War Child UK (WCUK) is committed to the highest standards of openness, integrity and accountability, as outlined in our Code of Conduct, Safeguarding & Protection from Sexual Exploitation, Abuse and Harassment (PSEAH) Policies and through signing up to the Core Humanitarian Standards.
This report offers a comprehensive assessment of children's developmental skills and caregiver insights in Jordan and Iraq, providing evidence for the significance of holistic ECD programmes and offering recommendations to guide data-driven decision-making and advocacy at local and global levels.
In 2022 we provided support to over 256,000 children and adults. This is a huge leap from our previous year – in 2021 we reached 140,000 children and adults.
War Child work exclusively to improve the lives of children affected by armed conflict. We protect, educate, and stand up for the rights of children living areas affected by conflict.
This report aims to contribute to closing knowledge gaps and generate high-quality in-depth evidence of children’s rights and well-being in western Afghanistan.
The recruitment of girls and boys by armed forces and armed groups – and their use in hostilities – is one of the most egregious violations against children in armed conflict.
War Child’s VoiceMore programme empowers young people affected by armed conflict to share their experiences and act on issues impacting them.
In 2021 we were able to provide support to over 140,000 children and adults - making it one of our strongest years ever.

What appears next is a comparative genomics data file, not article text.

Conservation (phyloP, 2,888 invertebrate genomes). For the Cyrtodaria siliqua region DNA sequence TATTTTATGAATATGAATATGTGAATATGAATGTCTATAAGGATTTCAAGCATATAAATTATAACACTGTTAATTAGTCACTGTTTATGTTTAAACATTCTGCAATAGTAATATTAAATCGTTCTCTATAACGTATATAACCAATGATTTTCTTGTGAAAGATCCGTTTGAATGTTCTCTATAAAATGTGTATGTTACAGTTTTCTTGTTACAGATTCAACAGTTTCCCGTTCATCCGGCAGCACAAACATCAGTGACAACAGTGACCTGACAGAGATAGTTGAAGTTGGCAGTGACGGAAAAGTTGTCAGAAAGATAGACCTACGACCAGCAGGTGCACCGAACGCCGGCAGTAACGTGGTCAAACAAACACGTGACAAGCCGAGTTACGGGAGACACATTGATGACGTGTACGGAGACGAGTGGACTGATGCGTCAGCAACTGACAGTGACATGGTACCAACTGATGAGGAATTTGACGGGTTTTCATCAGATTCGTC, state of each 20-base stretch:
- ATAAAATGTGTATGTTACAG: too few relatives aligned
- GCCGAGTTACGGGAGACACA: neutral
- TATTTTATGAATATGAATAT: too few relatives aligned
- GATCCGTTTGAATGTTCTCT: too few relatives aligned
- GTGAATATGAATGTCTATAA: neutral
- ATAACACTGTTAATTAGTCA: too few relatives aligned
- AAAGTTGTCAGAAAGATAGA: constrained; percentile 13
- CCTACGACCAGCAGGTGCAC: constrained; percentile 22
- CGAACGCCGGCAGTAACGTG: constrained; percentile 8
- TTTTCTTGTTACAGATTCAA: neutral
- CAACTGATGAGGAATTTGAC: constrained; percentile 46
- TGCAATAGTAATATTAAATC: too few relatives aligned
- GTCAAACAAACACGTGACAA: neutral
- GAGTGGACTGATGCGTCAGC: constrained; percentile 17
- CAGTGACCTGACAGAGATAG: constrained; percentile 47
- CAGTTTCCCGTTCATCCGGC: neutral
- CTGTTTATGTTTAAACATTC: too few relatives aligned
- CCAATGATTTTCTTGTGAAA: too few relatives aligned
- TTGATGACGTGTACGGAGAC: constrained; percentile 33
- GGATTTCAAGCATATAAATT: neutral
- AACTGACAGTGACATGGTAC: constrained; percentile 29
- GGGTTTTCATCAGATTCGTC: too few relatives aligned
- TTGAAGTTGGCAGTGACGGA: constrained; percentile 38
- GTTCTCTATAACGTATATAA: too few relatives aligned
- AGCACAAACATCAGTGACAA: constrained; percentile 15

This report outlines a VoiceMore project led by a group of young people in Masisi, Democratic Republic of the Congo, supported by War Child UK. It outlines their concerns regarding the way children and youth are recruited and used by armed groups in the area and the lack of support they receive when they leave. It focuses on what they feel are the causes and consequences, the research they designed and conducted within the community, and their recommendations for change.
In 2019, the UK had support relationships in at least eight countries where grave violations against children were verified by the UN. In this new report, War Child states that building the capacity of partner military forces, without appropriate efforts to ensure that the capacity is used in accordance with international law and best practice, places more children at risk.
Thanks to our amazing supporters and partners, we reached a total of 171,992 children, young people and adults through our work in 2020.
This report outlines a VoiceMore project led by a group of young people living in North Kivu in the Democratic Republic of Congo, supported by War Child. It details their concerns regarding the abuse and exploitation of child herders in their community, what they feel are the causes and consequences, the research they designed and conducted, and their recommendations for ways to address the issue.